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Elements: Relationships

The CFO Agenda

Draw a map of all the personal connections that make a business work, and you’ll quickly find that the CFO has a direct link to most of them. From the board and the C-Suite to line-of-business and department leaders, the CFO helps the organization understand what’s possible – and helps make it happen.

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Featured insights

Time: Protecting your irrecoverable asset
Screening, scheduling, routinizing, and delegating are some of the ways new finance chiefs can protect their time and focus on the truly important items.

So you want to be a corporate director…
There’s no one way to go about a board candidacy, recruitment and preparation. It takes time – often up to two to three years – and a targeted plan.

Why improving board communications is time well spent
CFOs have to establish effective relationships with their boards to both fulfill their fiduciary responsibilities and advance their agendas.

Opening the black box: Five questions for your tax executive
While a detailed technical understanding of tax is not realistic, there are certain strategic conversations that CFOs can have with their tax executive.

CFO Focus collection: CFO transitions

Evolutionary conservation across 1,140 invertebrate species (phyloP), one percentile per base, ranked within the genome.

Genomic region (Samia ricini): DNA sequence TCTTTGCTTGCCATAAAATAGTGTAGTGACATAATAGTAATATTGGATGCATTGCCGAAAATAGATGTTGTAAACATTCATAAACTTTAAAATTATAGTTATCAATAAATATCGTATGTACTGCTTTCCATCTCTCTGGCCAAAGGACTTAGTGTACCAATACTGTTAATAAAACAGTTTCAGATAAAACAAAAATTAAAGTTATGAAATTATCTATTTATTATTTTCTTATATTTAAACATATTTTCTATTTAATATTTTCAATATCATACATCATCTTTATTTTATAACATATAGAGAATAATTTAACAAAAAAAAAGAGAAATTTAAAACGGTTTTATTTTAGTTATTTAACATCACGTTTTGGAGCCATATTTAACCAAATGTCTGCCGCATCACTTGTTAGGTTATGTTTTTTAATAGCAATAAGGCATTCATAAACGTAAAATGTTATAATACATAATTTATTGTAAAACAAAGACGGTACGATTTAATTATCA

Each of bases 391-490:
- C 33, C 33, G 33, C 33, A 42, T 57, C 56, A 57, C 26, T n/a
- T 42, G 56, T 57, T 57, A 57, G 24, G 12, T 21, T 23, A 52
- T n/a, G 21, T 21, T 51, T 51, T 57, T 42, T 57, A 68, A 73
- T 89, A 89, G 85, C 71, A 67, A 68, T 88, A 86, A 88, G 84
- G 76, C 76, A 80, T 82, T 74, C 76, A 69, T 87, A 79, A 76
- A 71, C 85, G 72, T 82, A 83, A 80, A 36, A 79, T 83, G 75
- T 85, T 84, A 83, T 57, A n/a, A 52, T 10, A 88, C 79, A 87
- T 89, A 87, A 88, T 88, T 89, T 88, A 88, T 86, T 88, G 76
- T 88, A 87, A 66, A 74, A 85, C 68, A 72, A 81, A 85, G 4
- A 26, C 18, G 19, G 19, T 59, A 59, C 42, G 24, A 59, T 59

Explore our series of CFO Insights articles that provide perspectives on the complex and ever-changing role of the CFO. Our first collection provides insights into CFO transitions.

The power of business chemistry
Recognizing personality patterns can create both a personal and competitive advantage for CFOs.

Monitoring corporate performance: Elevating board effectiveness
Monitoring corporate performance against operational, strategic and financial objectives is a critical function of every board, as is monitoring management's execution of approved plans and the organization's progress toward meeting its objectives.

Managing the transition triangle: Time, relationships and talent
While there is no single formula for CFO transitions, there are three critical resources that CFOs must manage successfully as they take the reins: time, relationships and talent. Learn techniques that can help transitioning CFOs manage these resources effectively.

The chemistry of CEO | CFO relationships
Some personality pairings are likely to be more complementary, and possibly more durable, than others.

Shall we dance? Business partnering for Chief Financial Officers
The book shares our findings from a recent study conducted and offers ideas on how to make business partnering come alive in your organization.

Winning friends and influencing stakeholders
Effectively managing time, talent, and relationships is critical to a CFO's success in the first year and beyond.

Crossing the chasm: From operator to strategist
Many CFOs want to partner with the CEO as a key Strategist and Catalyst for change. Yet, when we ask CFOs where they spend their time, most respond that they fall considerably short of this goal.

Board relations: Have risk disclosure practices Improved?
Done well, risk disclosures can identify how CFOs are fulfilling their obligations to the board in their roles as stewards.

Strengthening the relationship with inside counsel
By understanding the lens the legal department uses to view transactions and offer solutions, CFOs can come to better decisions on financial transactions.

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